Medtech giant Medtronic (NYSE:MDT) touted regulatory wins in the U.S. and across the pond this week, with FDA clearance and CE Mark approval of the company’s Pacific Plus PTA catheter, the latest in the company’s portfolio of peripheral artery disease treatment devices.
Privately held Mercator MedSystems plans to launch sales of its Bullfrog and Cricket micro-infusion systems with the new $6.5 million in funding the California company raised in a Series B round.
Mercator will initiate sales in Europe, the U.S. and Australia, and will also use the funds to support clinical studies of its peripheral artery disease product platform.
Minneapolis-based InterValve Inc. won FDA clearance for its V8 aortic valvuloplasty balloon catheter, which features a "figure-8" shape that helps lock the device in place in the aorta, the company announced.
The FDA okay-ed the device for stand-alone balloon aortic valvuloplasty as well as for pre-dilation during transcatheter aortic valve implantation procedures, according to a press release.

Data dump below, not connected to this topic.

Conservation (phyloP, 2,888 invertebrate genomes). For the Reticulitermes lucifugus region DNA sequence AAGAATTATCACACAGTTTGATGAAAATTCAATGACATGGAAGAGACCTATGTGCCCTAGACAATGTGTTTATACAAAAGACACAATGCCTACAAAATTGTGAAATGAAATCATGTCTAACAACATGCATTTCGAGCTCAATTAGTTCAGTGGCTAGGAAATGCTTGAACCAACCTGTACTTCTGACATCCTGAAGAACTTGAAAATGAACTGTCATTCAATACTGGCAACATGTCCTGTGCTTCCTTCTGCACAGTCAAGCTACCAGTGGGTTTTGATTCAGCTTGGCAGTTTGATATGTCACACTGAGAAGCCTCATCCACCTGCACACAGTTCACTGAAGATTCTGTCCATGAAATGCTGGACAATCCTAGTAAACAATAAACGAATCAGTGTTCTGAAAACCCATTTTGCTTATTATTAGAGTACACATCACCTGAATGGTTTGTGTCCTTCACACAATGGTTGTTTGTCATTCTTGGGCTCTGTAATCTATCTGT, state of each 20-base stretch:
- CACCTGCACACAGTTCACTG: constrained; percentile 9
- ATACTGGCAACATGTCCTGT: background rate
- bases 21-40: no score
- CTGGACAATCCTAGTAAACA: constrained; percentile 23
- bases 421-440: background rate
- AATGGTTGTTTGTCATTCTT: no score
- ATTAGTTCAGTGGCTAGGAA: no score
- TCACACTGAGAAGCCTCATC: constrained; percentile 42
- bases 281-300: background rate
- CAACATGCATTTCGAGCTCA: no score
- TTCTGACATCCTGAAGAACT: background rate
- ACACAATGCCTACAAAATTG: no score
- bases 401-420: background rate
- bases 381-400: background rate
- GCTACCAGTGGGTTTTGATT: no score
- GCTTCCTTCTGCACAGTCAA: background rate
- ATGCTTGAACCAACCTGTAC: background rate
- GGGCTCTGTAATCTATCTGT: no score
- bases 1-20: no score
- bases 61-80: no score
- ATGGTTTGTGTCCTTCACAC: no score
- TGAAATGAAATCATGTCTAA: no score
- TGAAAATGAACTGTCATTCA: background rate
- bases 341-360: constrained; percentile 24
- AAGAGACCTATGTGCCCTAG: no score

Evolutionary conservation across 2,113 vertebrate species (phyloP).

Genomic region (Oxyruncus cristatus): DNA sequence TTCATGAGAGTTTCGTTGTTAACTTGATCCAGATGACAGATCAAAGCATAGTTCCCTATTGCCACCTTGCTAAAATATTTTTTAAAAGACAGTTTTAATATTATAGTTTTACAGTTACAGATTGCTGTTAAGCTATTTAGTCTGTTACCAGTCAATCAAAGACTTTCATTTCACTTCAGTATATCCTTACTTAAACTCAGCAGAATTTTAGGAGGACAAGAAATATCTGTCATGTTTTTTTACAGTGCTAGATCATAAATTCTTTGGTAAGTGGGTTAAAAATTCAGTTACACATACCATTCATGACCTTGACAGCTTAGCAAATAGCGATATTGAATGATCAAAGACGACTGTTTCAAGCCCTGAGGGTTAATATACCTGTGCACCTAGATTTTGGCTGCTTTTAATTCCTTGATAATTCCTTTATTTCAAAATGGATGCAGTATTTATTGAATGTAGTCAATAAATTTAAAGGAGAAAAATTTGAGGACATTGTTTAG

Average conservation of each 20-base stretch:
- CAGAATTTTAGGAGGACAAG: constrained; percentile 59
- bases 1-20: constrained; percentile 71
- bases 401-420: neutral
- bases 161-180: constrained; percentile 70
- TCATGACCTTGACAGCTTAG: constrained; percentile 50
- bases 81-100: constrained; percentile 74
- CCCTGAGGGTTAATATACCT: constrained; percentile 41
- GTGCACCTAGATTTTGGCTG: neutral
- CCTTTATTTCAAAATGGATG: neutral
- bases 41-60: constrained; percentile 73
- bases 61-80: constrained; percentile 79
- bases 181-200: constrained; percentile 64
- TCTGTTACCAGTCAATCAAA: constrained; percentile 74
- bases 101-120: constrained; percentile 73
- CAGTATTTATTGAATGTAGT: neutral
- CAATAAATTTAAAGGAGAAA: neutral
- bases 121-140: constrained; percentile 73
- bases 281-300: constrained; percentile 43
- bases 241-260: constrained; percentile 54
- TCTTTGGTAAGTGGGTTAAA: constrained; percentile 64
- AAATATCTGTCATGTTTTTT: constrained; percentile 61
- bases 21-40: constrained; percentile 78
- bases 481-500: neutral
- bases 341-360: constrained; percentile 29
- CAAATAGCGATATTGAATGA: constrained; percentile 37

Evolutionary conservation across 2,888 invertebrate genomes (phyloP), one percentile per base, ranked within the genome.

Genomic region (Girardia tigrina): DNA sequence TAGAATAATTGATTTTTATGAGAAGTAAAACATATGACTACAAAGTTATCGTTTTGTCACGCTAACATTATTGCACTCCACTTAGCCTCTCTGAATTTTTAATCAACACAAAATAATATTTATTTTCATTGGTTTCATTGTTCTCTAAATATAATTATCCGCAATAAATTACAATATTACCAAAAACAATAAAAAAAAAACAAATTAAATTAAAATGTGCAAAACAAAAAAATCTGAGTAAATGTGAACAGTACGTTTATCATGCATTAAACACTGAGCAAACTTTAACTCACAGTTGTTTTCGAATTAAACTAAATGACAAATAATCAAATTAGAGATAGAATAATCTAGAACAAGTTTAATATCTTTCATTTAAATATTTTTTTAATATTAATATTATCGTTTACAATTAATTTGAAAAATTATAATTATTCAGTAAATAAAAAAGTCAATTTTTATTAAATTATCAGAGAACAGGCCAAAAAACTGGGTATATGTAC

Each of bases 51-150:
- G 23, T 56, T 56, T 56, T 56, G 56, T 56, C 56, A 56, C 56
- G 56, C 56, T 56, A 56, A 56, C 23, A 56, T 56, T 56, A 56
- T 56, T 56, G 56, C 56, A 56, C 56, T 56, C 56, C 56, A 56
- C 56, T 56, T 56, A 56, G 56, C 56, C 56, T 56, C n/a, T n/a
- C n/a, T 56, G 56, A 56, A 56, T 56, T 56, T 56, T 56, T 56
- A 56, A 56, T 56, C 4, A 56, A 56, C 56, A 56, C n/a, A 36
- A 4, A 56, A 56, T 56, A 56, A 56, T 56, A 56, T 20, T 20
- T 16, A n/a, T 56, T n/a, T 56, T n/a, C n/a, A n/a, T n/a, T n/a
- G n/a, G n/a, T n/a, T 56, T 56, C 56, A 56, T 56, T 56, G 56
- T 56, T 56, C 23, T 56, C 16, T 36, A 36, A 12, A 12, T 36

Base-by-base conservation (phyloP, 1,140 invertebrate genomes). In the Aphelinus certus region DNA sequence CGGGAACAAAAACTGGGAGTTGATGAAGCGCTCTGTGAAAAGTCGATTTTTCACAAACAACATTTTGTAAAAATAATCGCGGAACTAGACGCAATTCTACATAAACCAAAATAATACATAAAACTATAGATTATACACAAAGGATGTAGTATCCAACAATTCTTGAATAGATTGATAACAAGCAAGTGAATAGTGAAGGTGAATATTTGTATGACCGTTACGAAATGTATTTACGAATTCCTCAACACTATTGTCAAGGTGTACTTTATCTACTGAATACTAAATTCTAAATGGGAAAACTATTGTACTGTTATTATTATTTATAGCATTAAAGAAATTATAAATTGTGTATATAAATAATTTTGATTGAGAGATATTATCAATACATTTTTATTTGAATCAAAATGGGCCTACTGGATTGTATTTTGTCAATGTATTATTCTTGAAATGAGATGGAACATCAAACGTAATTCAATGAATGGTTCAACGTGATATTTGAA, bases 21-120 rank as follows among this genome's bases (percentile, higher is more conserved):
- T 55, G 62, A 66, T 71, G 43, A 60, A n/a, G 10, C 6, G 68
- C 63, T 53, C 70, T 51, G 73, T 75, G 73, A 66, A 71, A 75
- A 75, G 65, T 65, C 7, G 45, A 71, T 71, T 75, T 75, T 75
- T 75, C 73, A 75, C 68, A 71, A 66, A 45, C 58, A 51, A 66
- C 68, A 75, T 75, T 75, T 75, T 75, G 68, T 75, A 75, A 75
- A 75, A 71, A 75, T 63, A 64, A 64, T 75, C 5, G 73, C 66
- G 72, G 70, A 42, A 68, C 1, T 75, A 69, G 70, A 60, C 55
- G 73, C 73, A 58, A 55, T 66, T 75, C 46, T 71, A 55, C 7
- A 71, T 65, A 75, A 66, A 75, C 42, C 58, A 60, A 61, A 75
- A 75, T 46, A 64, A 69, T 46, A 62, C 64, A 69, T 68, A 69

Profound Medical said it launched a study of its transurethral ultrasound ablation device for treating prostate cancer
The 30-patient trial will examine whether the device, which treats the entire prostate gland in 1 session using MRI-guided ultrasound energy, can improve patients quality of life.
TriReme Medical landed a regulatory win in Japan with Shonin approval of its Glider PTCA catheter.
TriReme said it plans to begin distribution of the torqueable catheter through its Japanese manufacturing partner, Century Medical.
Pleasanton, Calif.- and Singapore-based TriReme said the Glider device is designed for difficult coronary surgical cases, such as bifurcations and highly stenosed lesions.
The FDA cleared the device for use in conjunction with Teleflex’s disposable Arrow VPS Stylet.
The new Arrow device uses micro-doppler ultrasound and intravascular electrocardiography to locate a specific location of the vena cava and cavo-atrial junction. Finding this small location in the heart is important when placing a peripherally inserted central catheter.
Getinge (PINK:GETI B) subsidiary Maquet Cardiovascular racked up a win for another of its devices designed to close artery incisions for catheters after the FDA cleared its Air-Band radial compression device for the U.S. market.
The device is designed to help seal the radial artery after a catheterization procedure, in which the catheter is threaded into the heart via a radial artery incision in the wrist.